The diagnosis of CL was based on clinical suspicion, with laboratory confirmation by either histopathology findings compatible with amastigotes and/or the presence of molecular test positive for Leishmania spp. analyzed with real-time polymerase chain reaction (PCR). A duplex real-time PCR technique was performed following the protocol described by Mary et al. [22] with some modifications. The protocol includes two targets, a specific region of leishmania spp. Kinetoplast DNA and human RNase P gene as internal control. A sample was considered positive for Leishmania DNA when the threshold cycle (Ct) for the Leishmania target was <40 and negative when did not detect the specific target but detected internal amplification.
We reviewed electronic health records to gather demographic and clinical information of the patients, including age, gender, country of origin, history of immunosuppressive conditions, concomitant medication, travel history, lesion size and location, diagnostic methods, treatment received, adverse events and outcome.

4.2. Treatment Criteria

According to the hospital procedures, systemic treatment with L-AmB (Ambisome®, Gilead Sciences, Inc, Madrid, Spain) was offered based on the presence of multiple lesions (≥5), large individual skin lesion (≥5 cm), local dissemination (satellite lesions, large lymphadenopathy or subcutaneous nodules), CL caused by Leishmania species associated with increased risk for mucosal leishmaniasis, and lesion on the face, joints or genitalia (places with difficult access to local treatment). Additionally, immunocompromised hosts or patients with treatment failure to local therapy were offered systemic treatment [4]. L-AmB is an approved course treatment in Spain for VL and fungal infections; the physicians prescribed L-AmB off-label as part of a compassionate use for complex CL treatment. L-AmB was given daily for five consecutive days at a dose of 4 mg/kg/day in a 500 mL glucose 5% and infused over 3–4 h. The total cumulative dose for each patient was 20 mg/kg. Active safety monitoring assessment protocols in place included blood cell count and basic biochemistry tests before and after treatment completion.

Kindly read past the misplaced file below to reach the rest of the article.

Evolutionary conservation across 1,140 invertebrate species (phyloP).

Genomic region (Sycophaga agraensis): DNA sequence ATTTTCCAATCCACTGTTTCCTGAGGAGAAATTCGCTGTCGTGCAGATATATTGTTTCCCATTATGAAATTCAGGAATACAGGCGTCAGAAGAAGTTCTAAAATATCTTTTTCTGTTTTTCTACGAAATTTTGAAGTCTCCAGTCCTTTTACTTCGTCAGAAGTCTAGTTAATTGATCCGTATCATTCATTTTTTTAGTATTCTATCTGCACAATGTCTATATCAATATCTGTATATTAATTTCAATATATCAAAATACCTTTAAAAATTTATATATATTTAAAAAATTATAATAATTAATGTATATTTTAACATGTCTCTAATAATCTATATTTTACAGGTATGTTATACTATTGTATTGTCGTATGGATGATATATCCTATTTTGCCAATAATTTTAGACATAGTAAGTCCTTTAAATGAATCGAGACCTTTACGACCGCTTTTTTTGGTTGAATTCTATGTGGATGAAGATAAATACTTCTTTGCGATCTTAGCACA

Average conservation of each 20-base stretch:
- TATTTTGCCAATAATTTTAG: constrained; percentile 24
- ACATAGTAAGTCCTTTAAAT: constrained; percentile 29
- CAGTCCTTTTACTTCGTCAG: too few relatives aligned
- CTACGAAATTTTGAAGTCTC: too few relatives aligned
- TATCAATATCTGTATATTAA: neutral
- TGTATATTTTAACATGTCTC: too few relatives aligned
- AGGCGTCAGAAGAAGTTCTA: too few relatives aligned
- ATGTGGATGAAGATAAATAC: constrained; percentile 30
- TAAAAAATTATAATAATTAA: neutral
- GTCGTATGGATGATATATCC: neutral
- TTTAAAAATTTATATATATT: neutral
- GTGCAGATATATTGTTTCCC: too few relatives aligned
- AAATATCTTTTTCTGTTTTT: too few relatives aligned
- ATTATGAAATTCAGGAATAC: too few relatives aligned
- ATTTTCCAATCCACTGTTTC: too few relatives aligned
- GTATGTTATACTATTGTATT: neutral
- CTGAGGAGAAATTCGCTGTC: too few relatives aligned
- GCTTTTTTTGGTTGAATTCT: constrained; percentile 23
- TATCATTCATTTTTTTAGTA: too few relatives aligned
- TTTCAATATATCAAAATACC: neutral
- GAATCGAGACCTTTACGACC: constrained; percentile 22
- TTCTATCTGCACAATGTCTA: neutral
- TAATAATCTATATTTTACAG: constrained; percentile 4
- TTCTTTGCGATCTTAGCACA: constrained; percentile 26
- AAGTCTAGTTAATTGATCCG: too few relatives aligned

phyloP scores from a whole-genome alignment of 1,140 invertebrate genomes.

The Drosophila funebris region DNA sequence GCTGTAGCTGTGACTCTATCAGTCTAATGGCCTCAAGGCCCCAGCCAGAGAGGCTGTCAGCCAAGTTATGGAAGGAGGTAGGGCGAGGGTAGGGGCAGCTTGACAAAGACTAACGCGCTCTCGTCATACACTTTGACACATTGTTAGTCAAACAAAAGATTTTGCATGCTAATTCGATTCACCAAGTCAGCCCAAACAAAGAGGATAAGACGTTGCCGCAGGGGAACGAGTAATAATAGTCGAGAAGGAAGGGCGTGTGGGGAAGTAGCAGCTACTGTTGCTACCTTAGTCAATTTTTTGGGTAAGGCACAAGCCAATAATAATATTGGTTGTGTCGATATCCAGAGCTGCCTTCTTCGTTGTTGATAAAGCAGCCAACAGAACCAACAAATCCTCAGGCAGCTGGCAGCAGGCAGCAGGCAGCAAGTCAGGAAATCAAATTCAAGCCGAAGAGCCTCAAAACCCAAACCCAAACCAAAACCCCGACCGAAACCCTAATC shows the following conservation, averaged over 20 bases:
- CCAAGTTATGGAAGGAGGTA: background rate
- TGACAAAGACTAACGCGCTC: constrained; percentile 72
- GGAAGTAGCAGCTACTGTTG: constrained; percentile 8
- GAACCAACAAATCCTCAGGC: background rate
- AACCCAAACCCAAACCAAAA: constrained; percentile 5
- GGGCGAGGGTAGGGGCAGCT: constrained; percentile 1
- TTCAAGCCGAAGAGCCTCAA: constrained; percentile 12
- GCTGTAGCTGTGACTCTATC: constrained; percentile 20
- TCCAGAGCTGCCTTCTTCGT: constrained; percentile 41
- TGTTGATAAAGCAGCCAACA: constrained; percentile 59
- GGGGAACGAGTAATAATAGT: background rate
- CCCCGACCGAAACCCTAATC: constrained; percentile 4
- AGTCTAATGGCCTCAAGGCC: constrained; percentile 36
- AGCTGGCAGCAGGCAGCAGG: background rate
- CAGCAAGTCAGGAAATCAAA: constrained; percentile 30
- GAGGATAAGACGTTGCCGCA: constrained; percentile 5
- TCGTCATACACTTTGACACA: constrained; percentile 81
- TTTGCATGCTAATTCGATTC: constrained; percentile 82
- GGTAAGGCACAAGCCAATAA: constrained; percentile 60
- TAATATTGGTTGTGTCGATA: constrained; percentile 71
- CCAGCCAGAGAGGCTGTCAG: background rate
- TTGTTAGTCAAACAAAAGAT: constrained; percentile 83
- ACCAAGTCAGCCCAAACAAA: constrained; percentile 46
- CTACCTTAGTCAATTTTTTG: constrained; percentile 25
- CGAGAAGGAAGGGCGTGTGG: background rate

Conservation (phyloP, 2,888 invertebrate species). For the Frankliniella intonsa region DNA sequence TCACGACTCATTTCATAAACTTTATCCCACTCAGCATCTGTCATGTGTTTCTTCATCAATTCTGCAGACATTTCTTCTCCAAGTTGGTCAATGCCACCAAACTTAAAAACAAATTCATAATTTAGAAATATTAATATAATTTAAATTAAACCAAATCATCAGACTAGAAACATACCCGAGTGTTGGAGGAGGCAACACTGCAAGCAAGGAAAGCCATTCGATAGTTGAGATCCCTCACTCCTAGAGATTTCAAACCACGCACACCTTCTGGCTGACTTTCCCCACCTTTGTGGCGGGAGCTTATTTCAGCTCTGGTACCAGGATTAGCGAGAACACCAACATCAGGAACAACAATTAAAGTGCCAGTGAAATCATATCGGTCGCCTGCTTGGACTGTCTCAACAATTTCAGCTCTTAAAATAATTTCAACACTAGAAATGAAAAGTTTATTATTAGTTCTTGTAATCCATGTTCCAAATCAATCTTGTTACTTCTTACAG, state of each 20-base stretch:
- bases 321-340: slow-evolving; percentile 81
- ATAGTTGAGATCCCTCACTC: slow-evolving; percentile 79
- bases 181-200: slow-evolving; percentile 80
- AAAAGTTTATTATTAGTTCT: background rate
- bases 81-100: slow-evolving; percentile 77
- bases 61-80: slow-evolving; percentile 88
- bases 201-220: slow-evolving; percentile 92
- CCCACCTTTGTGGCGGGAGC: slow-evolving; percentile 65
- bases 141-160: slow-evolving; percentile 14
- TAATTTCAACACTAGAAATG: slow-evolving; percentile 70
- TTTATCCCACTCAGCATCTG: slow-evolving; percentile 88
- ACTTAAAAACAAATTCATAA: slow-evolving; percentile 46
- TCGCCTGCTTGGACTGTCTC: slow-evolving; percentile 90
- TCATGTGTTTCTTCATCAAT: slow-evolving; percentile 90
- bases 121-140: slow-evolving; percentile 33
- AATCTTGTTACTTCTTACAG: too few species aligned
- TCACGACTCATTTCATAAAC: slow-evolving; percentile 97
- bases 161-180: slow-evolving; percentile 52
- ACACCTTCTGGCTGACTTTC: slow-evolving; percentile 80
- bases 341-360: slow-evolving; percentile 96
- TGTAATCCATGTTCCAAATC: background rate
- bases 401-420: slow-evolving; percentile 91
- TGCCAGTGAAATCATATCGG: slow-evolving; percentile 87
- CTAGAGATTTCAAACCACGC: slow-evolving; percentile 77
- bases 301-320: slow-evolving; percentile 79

4.3. Outcome Criteria

Based on hospital protocols, patients with CL were followed for 12 months after treatment (twice a month until re-epithelialization and every three months thereafter). The clinical outcome was assessed at three months after treatment and classified as (1) healing (the ulcer was completely re-epithelialized), (2) partial response (≥50% decrease in the largest diameter of the main ulcer), and (3) treatment failure (<50% decrease in the largest diameter of the main ulcer). Relapse was defined as a deterioration of skin lesion after a period of improvement within the 12 months after treatment completion. The relapse-free cure at 12 months was chosen as complementary endpoint.

4.4. Statistical Analysis